'Aeroplane flaps' on lorries to save lives in Europe
Rolling out round-nosed lorries with aeroplane-style flaps at the back on Europe's roads would cut fuel costs, reduce carbon emissions and save lives, while giving a boost to the struggling auto sector, the European Commission said Monday.
"A brick is the least aerodynamic shape you can imagine, that's why we need to improve the shape of our lorries on the roads," said Transport Commissioner Siim Kallas, calling for a change to 1996 specifications for heavy goods vehicles.
Brussels argues that aerodynamic lorries would cut fuel-guzzling and greenhouse gas emissions by up to 10 percent while improving a driver's field of vision, saving hundreds of lives of vulnerable road users such as cyclists and pedestrians.
A typical long-distance lorry covering 100,000 kilometres (60,000 miles) a year would save 5,000 euros in fuel annually, Kallas said.
So the new rounded trucks would be particularly profitable for the one million—of the 6.5 million on Europe's roads - that regularly travel long distances.
With road transport accounting for more than 70 percent of inland freight in Europe, a change in the specifications would also "give European manufacturers a head-start in designing the truck of the future," Kallas said.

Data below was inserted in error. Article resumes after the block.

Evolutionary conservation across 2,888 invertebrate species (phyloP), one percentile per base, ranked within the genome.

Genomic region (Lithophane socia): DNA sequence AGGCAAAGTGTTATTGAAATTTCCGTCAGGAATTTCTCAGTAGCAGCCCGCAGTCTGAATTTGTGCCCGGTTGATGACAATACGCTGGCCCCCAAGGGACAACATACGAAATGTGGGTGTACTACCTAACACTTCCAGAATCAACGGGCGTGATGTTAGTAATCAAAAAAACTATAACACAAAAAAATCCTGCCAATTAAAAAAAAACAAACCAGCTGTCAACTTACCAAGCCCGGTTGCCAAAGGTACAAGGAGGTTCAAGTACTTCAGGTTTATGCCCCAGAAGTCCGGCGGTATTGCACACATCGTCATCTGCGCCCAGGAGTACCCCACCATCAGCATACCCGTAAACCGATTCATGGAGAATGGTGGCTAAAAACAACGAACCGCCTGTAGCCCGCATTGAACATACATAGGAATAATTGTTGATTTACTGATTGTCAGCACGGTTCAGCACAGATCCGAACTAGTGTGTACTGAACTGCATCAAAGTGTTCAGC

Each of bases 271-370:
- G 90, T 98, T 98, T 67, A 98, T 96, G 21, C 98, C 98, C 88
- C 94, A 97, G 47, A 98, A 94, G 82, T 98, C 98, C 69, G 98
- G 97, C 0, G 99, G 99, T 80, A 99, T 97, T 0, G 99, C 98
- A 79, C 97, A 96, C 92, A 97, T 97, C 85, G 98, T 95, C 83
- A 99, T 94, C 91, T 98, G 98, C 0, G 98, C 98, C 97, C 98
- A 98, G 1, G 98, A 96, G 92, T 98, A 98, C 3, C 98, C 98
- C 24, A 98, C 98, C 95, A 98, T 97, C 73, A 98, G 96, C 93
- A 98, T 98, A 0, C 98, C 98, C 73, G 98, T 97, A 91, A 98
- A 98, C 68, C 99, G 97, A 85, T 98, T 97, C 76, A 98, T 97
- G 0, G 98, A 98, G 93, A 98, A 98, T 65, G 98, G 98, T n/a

The EU executive's proposal must be adopted by the European Parliament and the 27 European Union members before becoming law, meaning the new trucks could be on roads by 2018-2020 if the rules are agreed.
The proposals made no mention of allowing so-called 'gigatrucks' or 'megatrucks'—somewhat like Australia's fabled road-trains which can have two or even three trailers in tow. Kallas last year said the use of longer vehicles was a matter for each member state.
In January, Brussels set new rules to ensure that trucks and buses rolling off assembly lines this year will produce significantly less harmful exhaust fumes.
The European Commission said the new norms, known as Euro VI and replacing standards set in 2008, will cut nitrogen oxide emissions by 80 percent and particulates by 66 percent.
(c) 2013 AFP